More than Six Years After Katrina, Trauma Remains

According to a new study conducted at Princeton University, many survivors of 2005’s Hurricane Katrina are still struggling with poor mental health even today, years after the storm.

Lead researcher Christina Paxson and her team began this project in 2003 as a study of low-income adults enrolled in community college. They used sites around the country for their research, three of those sites were located in New Orleans. Their original questionnaire asked participants for their opinions on topics related to education, income, families, and health.

After Hurricane Katrina hit in August 2005, the researchers decided to continue to track the New Orleans-based participants because the type of information they had was very rare in disaster studies, as they already knew much about the individual’s mental and physical health. In most disaster studies, researchers are never able to determine if the participants are suffering because of the disaster or because they already had underlying conditions that would have led to poor mental health even before the disaster hit.

With data collected one year before, 7-19 months after, and 43-54 months post-Katrina, they found that although symptoms of posttraumatic stress and psychological distress declined over time, these symptoms were still high 43-54 months after the storm. They also found that damage to the home was an especially important predictor of chronic posttraumatic stress symptoms, with and without symptoms of psychological distress. Those individuals with higher earnings and better social support reported better outcomes in the long run, but results indicate that mental health issues still remain a concern for hurricane survivors.

Even four years after the storm, researchers found that about a third of participants still reported high levels of posttraumatic stress and about 30 percent reported suffering from psychological distress.

According to Paxson, “I think the lesson for treatment of mental health conditions is don’t think it’s over after a year. It isn’t.”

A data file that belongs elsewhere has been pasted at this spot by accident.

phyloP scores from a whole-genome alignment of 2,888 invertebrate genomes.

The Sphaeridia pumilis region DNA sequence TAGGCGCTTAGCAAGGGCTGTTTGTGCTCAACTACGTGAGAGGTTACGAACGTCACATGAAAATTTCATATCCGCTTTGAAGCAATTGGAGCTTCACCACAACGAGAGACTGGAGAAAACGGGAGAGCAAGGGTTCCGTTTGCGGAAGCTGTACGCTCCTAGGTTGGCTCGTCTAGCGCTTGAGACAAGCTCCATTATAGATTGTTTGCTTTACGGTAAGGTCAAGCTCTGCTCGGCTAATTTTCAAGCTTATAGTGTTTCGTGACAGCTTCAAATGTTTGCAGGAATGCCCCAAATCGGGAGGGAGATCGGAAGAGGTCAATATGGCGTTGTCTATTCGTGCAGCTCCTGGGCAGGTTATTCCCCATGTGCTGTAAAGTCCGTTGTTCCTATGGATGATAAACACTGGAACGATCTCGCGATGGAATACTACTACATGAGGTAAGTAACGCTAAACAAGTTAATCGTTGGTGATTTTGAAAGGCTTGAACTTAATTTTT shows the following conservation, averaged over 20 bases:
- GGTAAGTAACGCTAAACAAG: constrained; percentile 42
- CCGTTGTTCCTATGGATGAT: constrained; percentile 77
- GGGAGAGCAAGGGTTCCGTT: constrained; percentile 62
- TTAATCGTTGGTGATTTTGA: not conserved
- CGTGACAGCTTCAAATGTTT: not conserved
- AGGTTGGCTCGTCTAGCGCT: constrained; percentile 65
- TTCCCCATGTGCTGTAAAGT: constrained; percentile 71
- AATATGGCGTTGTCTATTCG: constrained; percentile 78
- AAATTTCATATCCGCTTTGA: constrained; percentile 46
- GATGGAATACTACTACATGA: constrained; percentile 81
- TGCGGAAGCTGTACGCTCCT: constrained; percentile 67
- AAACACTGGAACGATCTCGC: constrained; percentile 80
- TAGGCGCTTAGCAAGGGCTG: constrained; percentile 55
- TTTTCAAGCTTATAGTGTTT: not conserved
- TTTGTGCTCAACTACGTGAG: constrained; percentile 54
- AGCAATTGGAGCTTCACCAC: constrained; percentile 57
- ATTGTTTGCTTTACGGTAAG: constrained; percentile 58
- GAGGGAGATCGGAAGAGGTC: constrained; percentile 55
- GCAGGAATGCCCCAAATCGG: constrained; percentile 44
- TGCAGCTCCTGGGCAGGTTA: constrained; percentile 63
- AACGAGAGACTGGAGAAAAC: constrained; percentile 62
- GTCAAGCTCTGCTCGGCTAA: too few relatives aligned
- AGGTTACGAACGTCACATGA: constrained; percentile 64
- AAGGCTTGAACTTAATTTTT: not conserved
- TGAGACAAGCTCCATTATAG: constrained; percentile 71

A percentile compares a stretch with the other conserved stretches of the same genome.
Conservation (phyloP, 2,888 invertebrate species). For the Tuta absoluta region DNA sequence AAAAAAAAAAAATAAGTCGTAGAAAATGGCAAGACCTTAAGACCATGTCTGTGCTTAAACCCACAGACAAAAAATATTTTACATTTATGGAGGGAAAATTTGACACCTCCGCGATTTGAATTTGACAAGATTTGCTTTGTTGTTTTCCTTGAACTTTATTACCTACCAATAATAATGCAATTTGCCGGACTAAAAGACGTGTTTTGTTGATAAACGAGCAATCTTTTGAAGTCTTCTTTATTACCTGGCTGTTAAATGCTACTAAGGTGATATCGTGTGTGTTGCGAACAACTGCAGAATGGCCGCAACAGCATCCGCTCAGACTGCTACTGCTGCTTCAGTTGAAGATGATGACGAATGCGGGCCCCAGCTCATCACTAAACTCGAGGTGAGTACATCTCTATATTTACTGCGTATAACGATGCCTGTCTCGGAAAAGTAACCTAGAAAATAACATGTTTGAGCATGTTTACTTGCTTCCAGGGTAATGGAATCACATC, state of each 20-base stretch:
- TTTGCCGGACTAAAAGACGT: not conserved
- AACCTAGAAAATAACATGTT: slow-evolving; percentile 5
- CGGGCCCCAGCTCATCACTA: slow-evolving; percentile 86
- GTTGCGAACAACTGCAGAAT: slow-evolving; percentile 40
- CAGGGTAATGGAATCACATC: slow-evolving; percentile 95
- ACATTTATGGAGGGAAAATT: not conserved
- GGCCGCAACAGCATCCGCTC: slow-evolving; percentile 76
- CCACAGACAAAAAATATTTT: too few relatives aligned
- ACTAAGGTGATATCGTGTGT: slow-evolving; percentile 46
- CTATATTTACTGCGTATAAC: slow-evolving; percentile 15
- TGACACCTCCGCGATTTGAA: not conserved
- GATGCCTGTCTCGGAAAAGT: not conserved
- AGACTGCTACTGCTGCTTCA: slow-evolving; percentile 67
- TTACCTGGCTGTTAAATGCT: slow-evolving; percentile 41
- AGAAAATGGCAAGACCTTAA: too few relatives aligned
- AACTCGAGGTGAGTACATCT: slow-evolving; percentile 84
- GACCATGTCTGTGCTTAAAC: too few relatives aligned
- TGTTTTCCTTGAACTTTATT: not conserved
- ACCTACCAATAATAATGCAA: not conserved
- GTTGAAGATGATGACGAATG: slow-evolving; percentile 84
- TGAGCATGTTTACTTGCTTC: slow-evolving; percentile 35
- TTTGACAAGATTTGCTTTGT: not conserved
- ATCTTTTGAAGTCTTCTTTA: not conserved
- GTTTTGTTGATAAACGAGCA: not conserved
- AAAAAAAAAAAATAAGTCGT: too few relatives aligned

To read more about the study, see January’s issue of Social Science & Medicine.

What do you find most beneficial in working with survivors of traumatic events?

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Recent NDAA amendment paves way for cross-state PTSD counseling

The National Defense Authorization Act recently passed by Congress omitted a key requirement, possibly making it easier for active-duty military personnel and veterans to receive mental health care.

Previously, mental health practitioners were required to be licensed in the state in which care was being administered. The removal of this provision means that military personnel and vets located anywhere in the US may be able to receive counseling through video teleconference technology from a mental health professional  located elsewhere.

A previous exemption allowed cross-state counseling only if both practitioner and patient were located on federal property, but the new law permits care to be provided at any location, including from a civilian location or even inside a patient’s home.

Limitations still exist, however. The delivery of care via telehealth into service members’ homes is not currently authorized under Tricare policy.